Social Media Showdowns

Russ Reeder

Russ Reeder

Tech CEO. Loving life as a husband, father, & high tech leader.

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Social Media Showdowns

What is there about problems that are so big and seemingly so insoluble that to some people they become the subject of jokes? (well, if you can call them jokes)

This concerns me because one of the biggest problems out there, and which the icitizen team is striving mightily to solve—the problem of re-engaging citizens and their representatives to make America work better for everyone—is getting that kind of treatment. When the jokes start, that’s when it feels like we’ve given up. Well, America, we haven’t!

One of our national dailies reported over the weekend [Wall Street Journal] on the phenomenon of how some lawmakers have been slugging it out this summer using social media in an attempt to connect better with voters and generally increase their standings. It’s a straight news piece, sort of, and the usual suspects—Twitter, Facebook, Instagram and YouTube—are all here. The named subjects, who include Rep. Debbie Dingle (D-Mich.), Rep. Darrell Issa (R-Calif.), Rep. Pete Sessions (R.-Texas), Rep. Katherine Clark (D.-Mass.), plus a few others, are offered up as examples of “hundreds” of representatives taking part in, as the headline puts it: the “Social Showdown in Congress.”

I learned, for instance, how Rep. Dingell deployed her “secret weapon” (her husband and former representative, John) to tweet for her. John has followers like Twitter CEO Dick Costolo and San Francisco Mayor Gavin Newsom, who together have 2.7 million followers, and who apparently have produced 3,400 new followers for Ms. Dingell. The Democratic winner, however, was Rep. Clark, who doubled her social media following on Facebook, Twitter and Instagram with the help of a poodle-like bunny named Wally, who (while we’re at it) put in a plug for the Pet and Women Safety Act, a bill sponsored by Clark that would put pets under the protection of domestic-violence laws.

Across the aisle, Rep. Issa deployed a colorful collage that included a beach, a cheeseburger, an engagement ring and a kitten. Caption: “Competing in GOP #Instagram Challenge. I’ve heard these kinds of things do well there. Did I miss any important ones?” The Republicans reportedly favor Instagram because of its large number of young female users, a segment the GOP needs to do better reaching. (Steak knives are the prize.)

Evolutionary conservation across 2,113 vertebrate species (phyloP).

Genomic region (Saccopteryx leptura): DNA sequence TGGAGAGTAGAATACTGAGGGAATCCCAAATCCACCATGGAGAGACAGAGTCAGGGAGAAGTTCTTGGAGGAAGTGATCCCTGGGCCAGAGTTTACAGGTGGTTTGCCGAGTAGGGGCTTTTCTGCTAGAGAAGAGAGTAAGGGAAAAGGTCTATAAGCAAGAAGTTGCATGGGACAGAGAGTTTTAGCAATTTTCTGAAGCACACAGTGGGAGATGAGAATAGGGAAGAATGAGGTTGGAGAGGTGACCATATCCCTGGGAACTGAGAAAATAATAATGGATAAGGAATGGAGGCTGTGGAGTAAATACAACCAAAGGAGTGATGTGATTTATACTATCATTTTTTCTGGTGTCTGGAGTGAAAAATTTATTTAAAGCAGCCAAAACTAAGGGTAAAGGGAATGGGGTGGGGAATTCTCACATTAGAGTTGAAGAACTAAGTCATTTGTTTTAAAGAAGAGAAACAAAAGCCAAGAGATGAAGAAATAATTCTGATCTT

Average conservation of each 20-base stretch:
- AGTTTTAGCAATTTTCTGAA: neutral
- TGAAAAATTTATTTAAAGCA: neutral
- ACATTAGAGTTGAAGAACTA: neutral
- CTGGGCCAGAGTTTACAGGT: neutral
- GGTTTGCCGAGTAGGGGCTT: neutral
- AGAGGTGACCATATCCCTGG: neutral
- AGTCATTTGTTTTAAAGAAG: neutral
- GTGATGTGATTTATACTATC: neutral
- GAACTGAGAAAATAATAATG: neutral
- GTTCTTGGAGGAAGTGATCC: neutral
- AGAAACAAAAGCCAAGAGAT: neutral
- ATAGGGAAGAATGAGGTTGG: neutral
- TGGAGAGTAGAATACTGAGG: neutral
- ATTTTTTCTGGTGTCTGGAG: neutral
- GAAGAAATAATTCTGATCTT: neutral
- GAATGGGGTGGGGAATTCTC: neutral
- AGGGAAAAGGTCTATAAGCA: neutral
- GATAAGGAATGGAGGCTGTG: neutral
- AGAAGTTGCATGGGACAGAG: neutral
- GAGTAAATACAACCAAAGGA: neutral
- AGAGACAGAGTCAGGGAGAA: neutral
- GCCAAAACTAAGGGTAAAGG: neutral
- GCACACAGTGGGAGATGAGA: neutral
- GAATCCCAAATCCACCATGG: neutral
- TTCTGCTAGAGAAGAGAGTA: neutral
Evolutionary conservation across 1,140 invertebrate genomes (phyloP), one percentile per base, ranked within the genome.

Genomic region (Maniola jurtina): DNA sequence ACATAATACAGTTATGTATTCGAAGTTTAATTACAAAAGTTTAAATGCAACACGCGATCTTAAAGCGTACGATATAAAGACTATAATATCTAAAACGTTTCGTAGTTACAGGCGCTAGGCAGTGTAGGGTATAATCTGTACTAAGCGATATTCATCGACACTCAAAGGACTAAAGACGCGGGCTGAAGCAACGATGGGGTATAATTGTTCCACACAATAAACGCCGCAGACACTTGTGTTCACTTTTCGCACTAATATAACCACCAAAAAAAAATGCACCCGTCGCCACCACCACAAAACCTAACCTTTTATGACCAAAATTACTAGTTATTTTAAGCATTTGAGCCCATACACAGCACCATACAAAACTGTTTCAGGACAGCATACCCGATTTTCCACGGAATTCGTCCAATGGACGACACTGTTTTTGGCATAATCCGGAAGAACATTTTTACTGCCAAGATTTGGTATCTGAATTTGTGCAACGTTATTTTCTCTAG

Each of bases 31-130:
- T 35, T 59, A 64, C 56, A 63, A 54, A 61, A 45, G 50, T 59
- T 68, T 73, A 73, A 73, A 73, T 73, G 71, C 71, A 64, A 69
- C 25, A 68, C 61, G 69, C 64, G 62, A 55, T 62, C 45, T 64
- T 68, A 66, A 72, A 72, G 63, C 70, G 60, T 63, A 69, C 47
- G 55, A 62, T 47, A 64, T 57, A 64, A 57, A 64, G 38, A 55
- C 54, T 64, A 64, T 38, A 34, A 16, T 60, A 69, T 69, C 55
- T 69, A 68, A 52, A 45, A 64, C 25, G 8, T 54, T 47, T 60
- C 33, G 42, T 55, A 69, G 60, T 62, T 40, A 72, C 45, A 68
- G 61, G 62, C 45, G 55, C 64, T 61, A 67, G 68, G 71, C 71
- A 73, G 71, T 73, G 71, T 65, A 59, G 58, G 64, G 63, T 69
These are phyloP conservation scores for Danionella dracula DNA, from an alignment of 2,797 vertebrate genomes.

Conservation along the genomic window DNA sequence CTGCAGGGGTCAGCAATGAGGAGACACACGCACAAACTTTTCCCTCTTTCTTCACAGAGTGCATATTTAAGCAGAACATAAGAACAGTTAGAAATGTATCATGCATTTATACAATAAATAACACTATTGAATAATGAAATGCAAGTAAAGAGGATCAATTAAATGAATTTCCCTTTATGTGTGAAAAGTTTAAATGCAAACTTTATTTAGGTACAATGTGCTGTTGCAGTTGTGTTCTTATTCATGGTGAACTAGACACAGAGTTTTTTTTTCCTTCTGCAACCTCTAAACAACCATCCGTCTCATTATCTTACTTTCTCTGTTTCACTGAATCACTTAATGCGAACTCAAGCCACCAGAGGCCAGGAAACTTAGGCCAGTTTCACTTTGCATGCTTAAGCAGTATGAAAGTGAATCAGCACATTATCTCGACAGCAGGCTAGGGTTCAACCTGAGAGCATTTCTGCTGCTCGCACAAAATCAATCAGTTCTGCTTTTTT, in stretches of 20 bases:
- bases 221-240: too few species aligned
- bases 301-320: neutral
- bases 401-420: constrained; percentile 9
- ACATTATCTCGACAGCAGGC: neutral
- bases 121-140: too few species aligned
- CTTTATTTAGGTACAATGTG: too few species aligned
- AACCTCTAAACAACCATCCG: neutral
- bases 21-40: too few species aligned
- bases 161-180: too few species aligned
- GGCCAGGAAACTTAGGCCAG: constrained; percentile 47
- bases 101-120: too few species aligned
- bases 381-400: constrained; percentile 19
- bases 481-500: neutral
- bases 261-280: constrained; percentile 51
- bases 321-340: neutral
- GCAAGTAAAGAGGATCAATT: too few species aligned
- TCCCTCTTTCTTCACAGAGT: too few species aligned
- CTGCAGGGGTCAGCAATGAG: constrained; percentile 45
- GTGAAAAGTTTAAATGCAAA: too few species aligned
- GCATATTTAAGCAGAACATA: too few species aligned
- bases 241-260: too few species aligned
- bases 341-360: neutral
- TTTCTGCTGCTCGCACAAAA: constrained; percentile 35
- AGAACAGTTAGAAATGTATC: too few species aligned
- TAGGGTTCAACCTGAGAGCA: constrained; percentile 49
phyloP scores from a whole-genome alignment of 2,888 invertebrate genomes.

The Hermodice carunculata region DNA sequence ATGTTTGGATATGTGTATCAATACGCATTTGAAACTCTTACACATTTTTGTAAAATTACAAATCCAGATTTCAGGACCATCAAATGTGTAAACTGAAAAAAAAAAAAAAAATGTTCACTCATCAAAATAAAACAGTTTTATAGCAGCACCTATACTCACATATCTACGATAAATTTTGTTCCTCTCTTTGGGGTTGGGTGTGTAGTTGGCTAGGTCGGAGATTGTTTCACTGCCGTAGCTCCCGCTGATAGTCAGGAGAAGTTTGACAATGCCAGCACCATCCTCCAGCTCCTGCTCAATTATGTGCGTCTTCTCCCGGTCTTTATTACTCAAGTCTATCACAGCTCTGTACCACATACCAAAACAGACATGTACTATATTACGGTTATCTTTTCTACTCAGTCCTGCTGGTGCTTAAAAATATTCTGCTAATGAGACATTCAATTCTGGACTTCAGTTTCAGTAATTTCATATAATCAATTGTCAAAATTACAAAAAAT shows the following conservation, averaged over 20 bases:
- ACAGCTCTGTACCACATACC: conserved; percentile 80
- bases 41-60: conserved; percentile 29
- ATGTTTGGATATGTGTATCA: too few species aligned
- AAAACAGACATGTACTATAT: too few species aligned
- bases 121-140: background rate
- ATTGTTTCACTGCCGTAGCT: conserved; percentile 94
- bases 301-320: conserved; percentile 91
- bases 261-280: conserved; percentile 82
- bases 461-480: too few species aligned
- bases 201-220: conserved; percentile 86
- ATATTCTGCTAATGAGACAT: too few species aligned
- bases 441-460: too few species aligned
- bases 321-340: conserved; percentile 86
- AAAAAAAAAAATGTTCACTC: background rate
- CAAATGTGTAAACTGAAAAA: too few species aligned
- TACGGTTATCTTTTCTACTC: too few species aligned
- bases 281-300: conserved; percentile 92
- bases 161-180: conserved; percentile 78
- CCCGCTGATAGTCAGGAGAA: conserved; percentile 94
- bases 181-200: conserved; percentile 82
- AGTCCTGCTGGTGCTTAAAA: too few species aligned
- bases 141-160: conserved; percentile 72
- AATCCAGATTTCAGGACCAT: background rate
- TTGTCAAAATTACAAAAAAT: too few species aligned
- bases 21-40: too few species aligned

Some of our representatives and their staffs have clearly been having a bit of summer fun. Who knows: They may even be “connecting” with constituents better than they did back in the days when aides weighed the mail. And “Social Showdown in Congress” is a sure-enough smart headline. It got my attention. But maybe it’s a bit too smart. The trouble is that our country’s enormous problem of civic engagement is not going to be solved at some random digital version of the O.K. Corral.

This is no joking matter. There’s too much work to do. He may not have known it, but Rep. Issa poignantly summarized the problem when asked what all this had taught him about social media: “Most people,” he said, “don’t care how much you know; they want to know how much you care.” As social media is now constructed and used by many (including evidently many of our representatives in Washington), this might be true. For now. But not for long. Things are changing. icitizen is closing in fast on something larger, deeper, more lasting and of greater value to our country. We believe that citizens indeed do care about what representatives know and that representatives care about what citizens know. And we’re building a technology platform that enables better-informed representatives and better-informed citizens together to craft a better-engaged America at all levels, one that benefits us all.

Now that’s a showdown.

I hope you’re having a great summer. Here at icitizen, we’re having a hard-working one and will have much new to show you in the fall.

Onward and Upward,


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